2. Preheat the oven to 325 degrees F. Using your hands and working quickly, roll a heaping tablespoon of dough into a finger shape. Place the fingers about 3 inches apart on an ungreased cookie sheet. Stick a sliced almond on one end of each for the fingernail. Use a table knife to make three crosswise knuckle marks in the middle of each cookie.

3. Bake until lightly golden, 20 to 25 minutes. Transfer to a rack to cool.

4. Meanwhile, in a small saucepan, cook the jam over low heat until it reaches a saucy consistency. Once liquefied, remove from the heat and pour into a small bowl; dip the severed end of each cookie into the sauce.

Makes about 50 cookies

Linnell’s Notes:
1. I made the dough the night before, took it out the next morning, and let it sit on the counter for a little bit, until it was pliable enough to shape.

2. I covered my cookie sheet with parchment paper.

3. Sort through the sliced almonds before you begin and put “nail-worthy” ones in a small bowl. This will make the assembly of the “fingers” faster. Carefully press the sliced almonds onto the dough fingers. If you press too hard, you can break the almond slices. However, if you do not press them into the dough well enough, they fall off after the cookies are baked. A few almond slices fell off my cookies, but I just stuck them back on with a dab of jam. It created the look of “bloody cuticles.”

4. These are sturdy and not delicate cookies. They seemed a little dry to me, so the next time I make these, I will make the fingers a little smaller and adjust the baking time. Their texture makes them good cookies to dunk, though!

5. After 15 minutes in the oven, take a look at the cookies. The cookies won’t be golden at this point, but you do need to keep an eye on the thin almond slices. They can darken or burn quickly, so don’t set the timer for 25 minutes and walk away.

6. I used cherry jam instead of raspberry jam. I strained the jam for cherry chunks before heating it. I also microwaved the jam instead of putting it in a saucepan. It just seemed simpler to do that.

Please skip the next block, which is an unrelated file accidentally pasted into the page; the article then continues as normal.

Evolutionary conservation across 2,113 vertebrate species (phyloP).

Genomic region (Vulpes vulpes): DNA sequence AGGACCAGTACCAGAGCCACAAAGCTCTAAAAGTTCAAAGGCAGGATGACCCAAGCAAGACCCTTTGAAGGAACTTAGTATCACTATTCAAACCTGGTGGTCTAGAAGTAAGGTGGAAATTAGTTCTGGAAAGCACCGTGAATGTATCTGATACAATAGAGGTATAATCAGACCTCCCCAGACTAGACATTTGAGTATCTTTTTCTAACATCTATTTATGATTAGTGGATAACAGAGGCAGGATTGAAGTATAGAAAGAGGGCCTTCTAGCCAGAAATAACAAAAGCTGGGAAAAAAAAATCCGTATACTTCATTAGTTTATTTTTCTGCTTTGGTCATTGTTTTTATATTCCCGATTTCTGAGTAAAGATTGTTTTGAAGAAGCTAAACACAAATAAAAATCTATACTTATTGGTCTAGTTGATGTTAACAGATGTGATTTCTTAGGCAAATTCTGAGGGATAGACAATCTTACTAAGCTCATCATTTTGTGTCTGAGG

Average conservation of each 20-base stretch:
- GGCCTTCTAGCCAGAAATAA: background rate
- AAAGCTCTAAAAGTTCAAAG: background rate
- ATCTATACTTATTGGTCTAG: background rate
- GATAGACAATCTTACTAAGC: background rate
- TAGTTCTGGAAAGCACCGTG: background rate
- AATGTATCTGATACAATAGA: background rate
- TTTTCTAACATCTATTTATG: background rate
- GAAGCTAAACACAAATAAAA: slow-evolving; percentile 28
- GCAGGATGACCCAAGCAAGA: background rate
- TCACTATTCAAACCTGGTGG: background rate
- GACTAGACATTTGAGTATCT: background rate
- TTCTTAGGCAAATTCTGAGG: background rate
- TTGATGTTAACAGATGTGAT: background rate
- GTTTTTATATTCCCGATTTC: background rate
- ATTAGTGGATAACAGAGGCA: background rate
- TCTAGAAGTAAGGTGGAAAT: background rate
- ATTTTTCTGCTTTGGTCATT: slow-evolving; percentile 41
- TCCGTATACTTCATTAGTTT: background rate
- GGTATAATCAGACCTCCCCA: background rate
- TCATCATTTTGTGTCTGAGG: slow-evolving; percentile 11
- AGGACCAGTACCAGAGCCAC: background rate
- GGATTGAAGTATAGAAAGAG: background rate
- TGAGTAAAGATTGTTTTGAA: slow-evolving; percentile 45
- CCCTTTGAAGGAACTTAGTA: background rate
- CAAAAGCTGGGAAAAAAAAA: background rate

7. I put a wire rack over a piece of waxed paper. After dipping the severed ends of the cookies into the jam, I put them on the rack. Any sticky jam drops fell onto the waxed paper.

Enjoy these Halloween cookies!

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Some people sing in the shower. I sing in the kitchen. So if you happened to walk past my house one morning last week, you might have heard a very off-tune version of this Baha Men’s song:

You put the lime in the coconut and drink it all up
Put the lime in the coconut and drink it all up
You put the lime in the coconut and drink it all up
Put the lime in the coconut; you’re such a silly one
You put the lime in the coconut and drink ’em both together

I couldn’t help but sing and bust a few “unique” moves as I whipped up a loaf of moist coconut banana bread. What a great combination of flavors: coconut, banana, rum, and lime. Don’t forget the rum, because, take it from me, it makes you sing and dance better!

Coconut Banana Bread With Lime Glaze
Recipe from Cooking Light, September 2003

Ingredients:
2 cups all-purpose flour
3/4 teaspoon baking soda
1/2 teaspoon salt
1 cup granulated sugar
1/4 cup butter, softened
2 large eggs
1½ cups mashed ripe banana (about 3 bananas)
1/4 cup plain low-fat yogurt
3 tablespoons dark rum
1/2 teaspoon vanilla extract
1/2 cup flaked sweetened coconut
Cooking spray
1 tablespoon flaked sweetened coconut
1/2 cup powdered sugar
1½ tablespoons fresh lime or lemon juice

Directions:
1. Preheat oven to 350 degrees F.

2. Lightly spoon the flour into dry measuring cups, and level with a knife. Combine the flour, baking soda, and salt, stirring with a whisk to combine.

3. Place granulated sugar and butter in a large bowl; beat with a mixer at medium speed until well blended (about 1 minute). Add the eggs, one at a time, beating well after each addition.

4. Add banana, yogurt, rum, and vanilla; beat until blended.

5. Add flour mixture; beat at low speed just until moist.

6. Stir in 1/2 cup coconut. Spoon batter into a 9 x 5-inch loaf pan coated with cooking spray; sprinkle with 1 tablespoon coconut.

7. Bake at 350 degrees for 1 hour or until a wooden pick inserted in center comes out clean.

8. Cool 10 minutes in pan on a wire rack; remove from pan.

9. Combine powdered sugar and juice, stirring with a whisk; drizzle over warm bread. Cool bread completely on a wire rack.

Yield: 1 loaf, 16 servings